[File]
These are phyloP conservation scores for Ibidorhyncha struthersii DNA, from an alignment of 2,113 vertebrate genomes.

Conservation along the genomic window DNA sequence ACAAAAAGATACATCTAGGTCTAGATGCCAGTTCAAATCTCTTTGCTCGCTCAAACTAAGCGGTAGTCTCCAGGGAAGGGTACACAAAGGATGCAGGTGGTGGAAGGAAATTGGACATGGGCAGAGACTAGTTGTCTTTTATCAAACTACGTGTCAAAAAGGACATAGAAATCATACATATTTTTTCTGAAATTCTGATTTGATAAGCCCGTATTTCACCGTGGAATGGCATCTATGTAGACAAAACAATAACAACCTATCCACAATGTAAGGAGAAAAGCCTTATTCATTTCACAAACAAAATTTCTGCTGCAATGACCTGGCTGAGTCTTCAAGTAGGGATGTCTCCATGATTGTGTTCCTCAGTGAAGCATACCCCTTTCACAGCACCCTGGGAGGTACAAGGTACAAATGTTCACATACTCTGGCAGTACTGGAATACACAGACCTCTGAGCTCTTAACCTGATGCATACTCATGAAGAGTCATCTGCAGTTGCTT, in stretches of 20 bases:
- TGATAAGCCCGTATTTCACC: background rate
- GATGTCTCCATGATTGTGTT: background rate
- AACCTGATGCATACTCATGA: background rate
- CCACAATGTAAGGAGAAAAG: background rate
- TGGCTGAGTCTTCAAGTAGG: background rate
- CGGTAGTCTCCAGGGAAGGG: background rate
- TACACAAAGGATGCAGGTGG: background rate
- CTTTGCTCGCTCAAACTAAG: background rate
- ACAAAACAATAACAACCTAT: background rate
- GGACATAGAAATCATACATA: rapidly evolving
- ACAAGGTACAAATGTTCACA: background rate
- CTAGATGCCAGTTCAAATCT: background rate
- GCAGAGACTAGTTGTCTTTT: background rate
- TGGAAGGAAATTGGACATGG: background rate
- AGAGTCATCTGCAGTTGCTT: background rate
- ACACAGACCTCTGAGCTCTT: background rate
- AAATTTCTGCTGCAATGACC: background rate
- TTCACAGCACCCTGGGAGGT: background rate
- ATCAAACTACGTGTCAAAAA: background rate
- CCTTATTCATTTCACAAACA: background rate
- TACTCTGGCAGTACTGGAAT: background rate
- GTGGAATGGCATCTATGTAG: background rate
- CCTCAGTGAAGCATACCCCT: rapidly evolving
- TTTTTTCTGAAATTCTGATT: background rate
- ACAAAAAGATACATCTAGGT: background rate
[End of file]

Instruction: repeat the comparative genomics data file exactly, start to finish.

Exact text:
These are phyloP conservation scores for Ibidorhyncha struthersii DNA, from an alignment of 2,113 vertebrate genomes.

Conservation along the genomic window DNA sequence ACAAAAAGATACATCTAGGTCTAGATGCCAGTTCAAATCTCTTTGCTCGCTCAAACTAAGCGGTAGTCTCCAGGGAAGGGTACACAAAGGATGCAGGTGGTGGAAGGAAATTGGACATGGGCAGAGACTAGTTGTCTTTTATCAAACTACGTGTCAAAAAGGACATAGAAATCATACATATTTTTTCTGAAATTCTGATTTGATAAGCCCGTATTTCACCGTGGAATGGCATCTATGTAGACAAAACAATAACAACCTATCCACAATGTAAGGAGAAAAGCCTTATTCATTTCACAAACAAAATTTCTGCTGCAATGACCTGGCTGAGTCTTCAAGTAGGGATGTCTCCATGATTGTGTTCCTCAGTGAAGCATACCCCTTTCACAGCACCCTGGGAGGTACAAGGTACAAATGTTCACATACTCTGGCAGTACTGGAATACACAGACCTCTGAGCTCTTAACCTGATGCATACTCATGAAGAGTCATCTGCAGTTGCTT, in stretches of 20 bases:
- TGATAAGCCCGTATTTCACC: background rate
- GATGTCTCCATGATTGTGTT: background rate
- AACCTGATGCATACTCATGA: background rate
- CCACAATGTAAGGAGAAAAG: background rate
- TGGCTGAGTCTTCAAGTAGG: background rate
- CGGTAGTCTCCAGGGAAGGG: background rate
- TACACAAAGGATGCAGGTGG: background rate
- CTTTGCTCGCTCAAACTAAG: background rate
- ACAAAACAATAACAACCTAT: background rate
- GGACATAGAAATCATACATA: rapidly evolving
- ACAAGGTACAAATGTTCACA: background rate
- CTAGATGCCAGTTCAAATCT: background rate
- GCAGAGACTAGTTGTCTTTT: background rate
- TGGAAGGAAATTGGACATGG: background rate
- AGAGTCATCTGCAGTTGCTT: background rate
- ACACAGACCTCTGAGCTCTT: background rate
- AAATTTCTGCTGCAATGACC: background rate
- TTCACAGCACCCTGGGAGGT: background rate
- ATCAAACTACGTGTCAAAAA: background rate
- CCTTATTCATTTCACAAACA: background rate
- TACTCTGGCAGTACTGGAAT: background rate
- GTGGAATGGCATCTATGTAG: background rate
- CCTCAGTGAAGCATACCCCT: rapidly evolving
- TTTTTTCTGAAATTCTGATT: background rate
- ACAAAAAGATACATCTAGGT: background rate